shows life at the grass roots. We read that "There was a friendly
consultation between the members present about different matters and
everything in general ... After a little confidential chat the members
separated for their respective homes ... A great deal was said and very
little done ... Whitewasher's stipend to be deducted from his pay ... It
was noted that the Trustees were deceased, new ones were needed ... At
last they agreed ... Manse gates to be hung ... Nothing was done about
On amore serious note, "The members present were but few... only five
members present ... Secretary to write to absentees in as nice way as
possible ... Committee's interest in the House can be judged by their
attendance at meetings ... Sabbath collections poor, some attend rarely,
some never appear. These things must remain a reproach on a Christian
country ... Tidy up for the Presbytery meeting ... Whitewash for the May
The worst of the bad times were left behind in the old century. Better
times came with the new century. Its birth was celebrated with a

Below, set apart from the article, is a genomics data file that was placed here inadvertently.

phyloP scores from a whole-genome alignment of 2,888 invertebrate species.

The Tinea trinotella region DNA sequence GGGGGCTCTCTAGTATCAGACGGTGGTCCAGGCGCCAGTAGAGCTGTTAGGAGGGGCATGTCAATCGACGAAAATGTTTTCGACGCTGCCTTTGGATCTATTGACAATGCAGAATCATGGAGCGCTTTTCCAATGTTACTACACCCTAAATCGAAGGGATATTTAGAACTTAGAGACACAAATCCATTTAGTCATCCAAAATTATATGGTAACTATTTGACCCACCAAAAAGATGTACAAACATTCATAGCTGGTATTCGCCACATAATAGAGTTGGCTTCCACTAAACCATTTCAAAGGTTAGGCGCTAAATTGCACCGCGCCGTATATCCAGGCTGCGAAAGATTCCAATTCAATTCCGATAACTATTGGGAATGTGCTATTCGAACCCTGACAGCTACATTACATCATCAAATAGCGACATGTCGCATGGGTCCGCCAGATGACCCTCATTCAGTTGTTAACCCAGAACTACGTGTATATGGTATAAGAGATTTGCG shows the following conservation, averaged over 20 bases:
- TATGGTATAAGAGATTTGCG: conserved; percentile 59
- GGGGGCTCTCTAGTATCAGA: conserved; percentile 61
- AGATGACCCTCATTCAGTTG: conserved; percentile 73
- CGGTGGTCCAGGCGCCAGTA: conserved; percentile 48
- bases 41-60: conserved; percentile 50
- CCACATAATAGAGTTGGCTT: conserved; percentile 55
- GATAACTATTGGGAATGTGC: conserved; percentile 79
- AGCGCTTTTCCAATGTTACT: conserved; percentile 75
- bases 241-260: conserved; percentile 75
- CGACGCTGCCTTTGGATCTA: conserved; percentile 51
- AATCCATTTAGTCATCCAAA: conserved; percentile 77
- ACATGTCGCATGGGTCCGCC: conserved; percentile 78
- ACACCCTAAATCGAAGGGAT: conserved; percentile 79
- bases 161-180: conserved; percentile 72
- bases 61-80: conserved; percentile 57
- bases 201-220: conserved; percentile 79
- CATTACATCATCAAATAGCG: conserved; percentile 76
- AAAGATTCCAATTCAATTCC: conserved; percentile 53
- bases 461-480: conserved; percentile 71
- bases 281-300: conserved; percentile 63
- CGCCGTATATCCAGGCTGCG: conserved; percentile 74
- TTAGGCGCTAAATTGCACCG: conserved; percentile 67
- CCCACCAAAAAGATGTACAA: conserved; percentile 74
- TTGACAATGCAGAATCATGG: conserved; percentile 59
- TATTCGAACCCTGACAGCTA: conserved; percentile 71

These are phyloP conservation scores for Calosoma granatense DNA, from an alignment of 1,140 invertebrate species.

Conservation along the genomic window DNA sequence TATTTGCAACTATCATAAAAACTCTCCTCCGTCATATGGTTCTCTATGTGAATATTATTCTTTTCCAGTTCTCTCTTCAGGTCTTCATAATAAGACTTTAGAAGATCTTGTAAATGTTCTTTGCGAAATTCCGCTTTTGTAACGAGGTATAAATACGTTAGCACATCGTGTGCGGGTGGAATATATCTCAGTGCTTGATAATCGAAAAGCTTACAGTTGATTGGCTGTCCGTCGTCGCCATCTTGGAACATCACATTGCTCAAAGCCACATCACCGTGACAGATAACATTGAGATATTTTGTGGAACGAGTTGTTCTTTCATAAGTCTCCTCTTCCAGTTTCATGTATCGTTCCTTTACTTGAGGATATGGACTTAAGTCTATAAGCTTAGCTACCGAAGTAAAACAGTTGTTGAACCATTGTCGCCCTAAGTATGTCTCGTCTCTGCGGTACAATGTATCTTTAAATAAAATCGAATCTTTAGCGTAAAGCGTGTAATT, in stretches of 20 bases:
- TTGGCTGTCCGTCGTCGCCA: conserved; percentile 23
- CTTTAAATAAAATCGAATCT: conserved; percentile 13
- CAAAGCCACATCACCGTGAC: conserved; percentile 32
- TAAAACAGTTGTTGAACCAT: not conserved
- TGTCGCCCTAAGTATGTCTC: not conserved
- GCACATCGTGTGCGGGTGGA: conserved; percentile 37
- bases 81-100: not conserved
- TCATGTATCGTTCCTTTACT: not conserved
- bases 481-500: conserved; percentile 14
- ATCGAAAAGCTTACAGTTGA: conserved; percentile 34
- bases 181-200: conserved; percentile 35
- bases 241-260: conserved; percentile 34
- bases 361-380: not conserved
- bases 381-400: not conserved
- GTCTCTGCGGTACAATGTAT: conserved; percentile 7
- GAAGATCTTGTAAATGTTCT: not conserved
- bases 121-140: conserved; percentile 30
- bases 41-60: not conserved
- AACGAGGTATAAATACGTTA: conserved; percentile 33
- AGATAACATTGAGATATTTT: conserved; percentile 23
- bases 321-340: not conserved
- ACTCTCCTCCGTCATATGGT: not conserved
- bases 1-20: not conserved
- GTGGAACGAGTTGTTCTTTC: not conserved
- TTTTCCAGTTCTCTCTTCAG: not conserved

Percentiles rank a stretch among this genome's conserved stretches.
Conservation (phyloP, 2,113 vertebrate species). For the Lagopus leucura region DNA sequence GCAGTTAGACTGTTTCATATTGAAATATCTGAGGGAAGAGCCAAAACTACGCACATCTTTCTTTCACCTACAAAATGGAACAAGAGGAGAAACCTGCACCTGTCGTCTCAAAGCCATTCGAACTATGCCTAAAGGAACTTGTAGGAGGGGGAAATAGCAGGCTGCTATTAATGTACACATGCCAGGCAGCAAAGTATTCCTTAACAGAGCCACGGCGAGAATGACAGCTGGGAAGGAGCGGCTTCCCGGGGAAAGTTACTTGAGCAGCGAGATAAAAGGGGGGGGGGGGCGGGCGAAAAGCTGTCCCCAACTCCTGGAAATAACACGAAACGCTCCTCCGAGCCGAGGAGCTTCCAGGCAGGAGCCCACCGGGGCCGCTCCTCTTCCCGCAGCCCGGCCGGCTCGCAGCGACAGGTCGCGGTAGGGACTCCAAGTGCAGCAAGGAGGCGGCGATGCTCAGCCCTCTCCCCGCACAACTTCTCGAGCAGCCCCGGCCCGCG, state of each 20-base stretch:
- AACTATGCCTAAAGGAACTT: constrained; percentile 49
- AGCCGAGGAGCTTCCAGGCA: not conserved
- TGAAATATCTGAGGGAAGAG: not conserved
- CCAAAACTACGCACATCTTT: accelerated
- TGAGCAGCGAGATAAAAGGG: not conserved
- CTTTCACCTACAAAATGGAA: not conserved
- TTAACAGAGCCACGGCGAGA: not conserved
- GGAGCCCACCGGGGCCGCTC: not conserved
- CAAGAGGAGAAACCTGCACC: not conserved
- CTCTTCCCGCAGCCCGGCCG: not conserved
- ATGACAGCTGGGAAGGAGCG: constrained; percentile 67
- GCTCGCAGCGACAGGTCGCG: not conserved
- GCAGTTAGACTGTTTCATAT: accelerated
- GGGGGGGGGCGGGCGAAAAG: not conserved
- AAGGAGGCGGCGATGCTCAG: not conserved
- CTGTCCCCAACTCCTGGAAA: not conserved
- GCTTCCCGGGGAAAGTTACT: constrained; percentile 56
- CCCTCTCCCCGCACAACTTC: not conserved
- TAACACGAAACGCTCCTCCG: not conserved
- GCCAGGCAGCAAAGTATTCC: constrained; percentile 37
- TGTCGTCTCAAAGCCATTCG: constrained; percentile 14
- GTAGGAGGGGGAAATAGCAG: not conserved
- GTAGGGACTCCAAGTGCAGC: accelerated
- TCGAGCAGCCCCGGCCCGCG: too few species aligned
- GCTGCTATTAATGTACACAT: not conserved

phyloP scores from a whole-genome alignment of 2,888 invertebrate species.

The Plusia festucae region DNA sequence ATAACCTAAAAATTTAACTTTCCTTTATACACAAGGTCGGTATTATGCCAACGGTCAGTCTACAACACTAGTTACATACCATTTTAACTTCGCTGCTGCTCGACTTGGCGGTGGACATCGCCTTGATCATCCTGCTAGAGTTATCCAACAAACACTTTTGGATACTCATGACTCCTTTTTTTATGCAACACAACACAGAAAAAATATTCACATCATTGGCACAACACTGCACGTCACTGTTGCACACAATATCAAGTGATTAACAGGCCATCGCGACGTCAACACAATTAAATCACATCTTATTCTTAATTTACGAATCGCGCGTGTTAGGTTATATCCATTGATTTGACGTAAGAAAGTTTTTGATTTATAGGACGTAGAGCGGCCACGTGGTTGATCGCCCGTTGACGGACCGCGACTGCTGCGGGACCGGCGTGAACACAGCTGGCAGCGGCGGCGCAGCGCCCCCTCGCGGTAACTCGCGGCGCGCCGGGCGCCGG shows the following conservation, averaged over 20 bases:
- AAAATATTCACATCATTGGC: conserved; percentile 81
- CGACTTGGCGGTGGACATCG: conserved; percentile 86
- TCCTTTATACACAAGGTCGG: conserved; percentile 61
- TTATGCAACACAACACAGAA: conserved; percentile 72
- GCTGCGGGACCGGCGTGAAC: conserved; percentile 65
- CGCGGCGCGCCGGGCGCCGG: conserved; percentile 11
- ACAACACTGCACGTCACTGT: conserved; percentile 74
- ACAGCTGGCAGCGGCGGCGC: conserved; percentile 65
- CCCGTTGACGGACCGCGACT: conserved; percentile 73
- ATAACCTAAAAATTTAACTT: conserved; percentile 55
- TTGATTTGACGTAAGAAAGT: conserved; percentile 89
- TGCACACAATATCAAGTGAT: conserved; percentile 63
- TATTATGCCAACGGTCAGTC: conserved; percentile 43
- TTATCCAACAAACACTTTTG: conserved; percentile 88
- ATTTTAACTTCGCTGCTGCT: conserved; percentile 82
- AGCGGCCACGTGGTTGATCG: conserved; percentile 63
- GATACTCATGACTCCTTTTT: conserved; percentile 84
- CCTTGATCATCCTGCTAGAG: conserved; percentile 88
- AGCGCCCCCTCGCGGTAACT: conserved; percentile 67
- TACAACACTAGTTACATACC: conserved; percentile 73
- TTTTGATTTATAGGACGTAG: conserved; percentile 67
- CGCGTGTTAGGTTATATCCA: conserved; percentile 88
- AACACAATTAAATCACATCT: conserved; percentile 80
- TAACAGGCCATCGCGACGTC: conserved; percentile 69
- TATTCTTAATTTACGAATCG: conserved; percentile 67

"Cinematograph Concert", a new venture with new technology for a new age.
Early in the new century all the Church accounts were completely clear
of debt for the first time in our history.
During Mr. Browne's 40 year ministry 38 marriages were solemnised. The
first on 13 April 1868 between Thomas Carlisle, weaver, from Tannabrick
and Eliza Jane Crothers, Lisburn. The last was between William James
McIlveen, farmer, and Lydia McIlveen, both from Crossan on 20 November
1906. He baptised 561 children in their own homes. Oral tradition tells us
Mr. Browne loved visiting in the homes of his flock where he was made very
welcome. (They provided him with ample reasons to visit).
He retired in June 1907 becoming our Senior Minister and continued to
live in the manse paying frequentvisits to the family home near Moneymore.
Tradition takes the Browne family back at least to the 17th century when
they established their farm at Ballynenagh. Since those times they have
farmed intensively and, in most generations, have produced sons for the
Ministry and Medical profession. To-day the farm is run by the Rev.
William's grand-nephew Norman and his son David.